13. Why do Rhine, Gabriel, and Maddie go to Grace’s Orphanage? What do they learn there and how are they received by Grace?
14. Describe Grace Lottner. Why does she take in children at the orphanage?
15. Why does Rhine feel guilty about taking Gabriel along on her escape from the mansion? Why does Gabriel go with her, and does he have any regrets? If he could take back his decision, would he have stayed in the mansion?
16. Why does Silas seem to disapprove of Rhine and Gabriel staying at the orphanage? What guilt does he harbor and why?
17. Rhine becomes seriously ill with a fever. Why is she ill? What will save her?
18. When Vaughn comes for Rhine in Manhattan, why does she return to the mansion with him without a fight? What surprises await her there?
19. How does Linden react to the news of his father’s experiments and how he has been treating Rhine?
20. What happens to Rhine after she returns to her father-in-law’s mansion? Who comes to her aid and why?
21. The author has Rhine remember eating June Beans and how the thought of them is a pleasant memory. Why is this reference necessary in the early part of the story?
22. What symbolism can you associate with the title, Fever?
Questions for Further Discussion
1. Rhine has been held hostage in a lavish mansion and escapes only to find herself held hostage in a dilapidated carnival world under Madame Soleski’s rule. Is one world better than the other? Explain.
2. The reader captures snippets of information about Rhine’s sister wives in the story. Describe her relationship with each and support your response with evidence from the text.
3. Readers come to believe that Rhine’s brother may be dead or that Rhine may not be able to locate him. Yet the story ends with her seeing an image of him on a news channel. How does this last scene contribute to the story?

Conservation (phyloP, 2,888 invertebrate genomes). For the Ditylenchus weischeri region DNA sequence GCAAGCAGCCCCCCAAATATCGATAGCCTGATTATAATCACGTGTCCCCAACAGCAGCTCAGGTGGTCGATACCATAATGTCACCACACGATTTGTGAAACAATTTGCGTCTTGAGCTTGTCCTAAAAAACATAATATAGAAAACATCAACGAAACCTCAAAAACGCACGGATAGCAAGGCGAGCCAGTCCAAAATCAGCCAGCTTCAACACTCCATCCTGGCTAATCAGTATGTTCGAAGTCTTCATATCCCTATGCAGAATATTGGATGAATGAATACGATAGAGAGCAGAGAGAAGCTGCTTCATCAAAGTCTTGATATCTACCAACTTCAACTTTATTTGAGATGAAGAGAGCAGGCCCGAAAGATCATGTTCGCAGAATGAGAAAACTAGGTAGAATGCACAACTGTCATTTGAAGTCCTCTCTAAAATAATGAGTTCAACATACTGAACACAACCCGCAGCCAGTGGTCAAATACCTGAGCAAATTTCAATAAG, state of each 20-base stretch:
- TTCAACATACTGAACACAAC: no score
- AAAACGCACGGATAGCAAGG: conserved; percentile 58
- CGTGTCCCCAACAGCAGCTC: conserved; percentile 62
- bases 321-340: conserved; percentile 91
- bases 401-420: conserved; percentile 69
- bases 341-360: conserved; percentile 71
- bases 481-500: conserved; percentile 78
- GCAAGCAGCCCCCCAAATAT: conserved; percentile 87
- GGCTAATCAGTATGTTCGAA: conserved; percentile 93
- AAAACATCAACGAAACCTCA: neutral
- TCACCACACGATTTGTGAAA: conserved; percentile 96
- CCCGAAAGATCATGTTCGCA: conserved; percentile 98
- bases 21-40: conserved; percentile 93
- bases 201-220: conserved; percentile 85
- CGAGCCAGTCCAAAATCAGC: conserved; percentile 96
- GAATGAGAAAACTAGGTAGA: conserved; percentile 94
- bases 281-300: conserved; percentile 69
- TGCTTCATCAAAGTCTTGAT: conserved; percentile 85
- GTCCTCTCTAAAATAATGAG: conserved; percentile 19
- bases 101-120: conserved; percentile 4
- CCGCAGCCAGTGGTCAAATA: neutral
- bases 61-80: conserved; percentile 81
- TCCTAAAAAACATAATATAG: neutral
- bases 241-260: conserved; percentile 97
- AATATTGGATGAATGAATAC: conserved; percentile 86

4. Rhine’s father-in-law, Vaughn, manages to track her to Madame Soleski and later to Manhattan; however, the story contains scant information about how Vaughn plots to recapture her. What plausible explanation does the author give for his ability to trail her? Without this simplistic, yet credible explanation, how would the author have needed to write some parts of the story differently?
5. What happens to Gabriel in the story? In what way might he play a part in a future sequel?
6. How does Rhine feel about Linden, her husband? Is he a good person? Why or why not? Support your answer with information from the text.
7. Metaphor is a technique used by authors to create more vivid descriptions. Rhine describes herself as “a corpse on a rolling cart”. How is this description fitting? Identify two other examples of metaphors that paint a vibrant picture and explain why you chose them.
8. Mood is the feeling a story creates. How does the author use setting to create mood? What mood does the story evoke? Cite phrases from the story to support your response.
9. Readers learn from Rhine that she had a close relationship with her twin brother, Rowan. Though she speaks of him in the story, he does not enter any scenes. Discuss the types of scenes that could be used to tell Rowan’s story after he and Rhine are separated.
10. Define dystopia. In what way is this story a dystopia? What can we infer about the idea of a “perfect” world from reading this story? Support your response with information from the text.
11. The setting of the story is futuristic. DeStefano develops this setting, in part, by letting the reader know that items such as iPods are “antique.” Find other evidence that places the story in the future.
12. The story is based on the idea that genetic engineering has perfected the human race; however, in doing so, it has also produced a deadly virus that kills young girls at the age of twenty and young men when they reach twenty-five. Discuss the pros and cons of genetic engineering. Support your answer with evidence from this text as well as evidence from an informational source of your choice.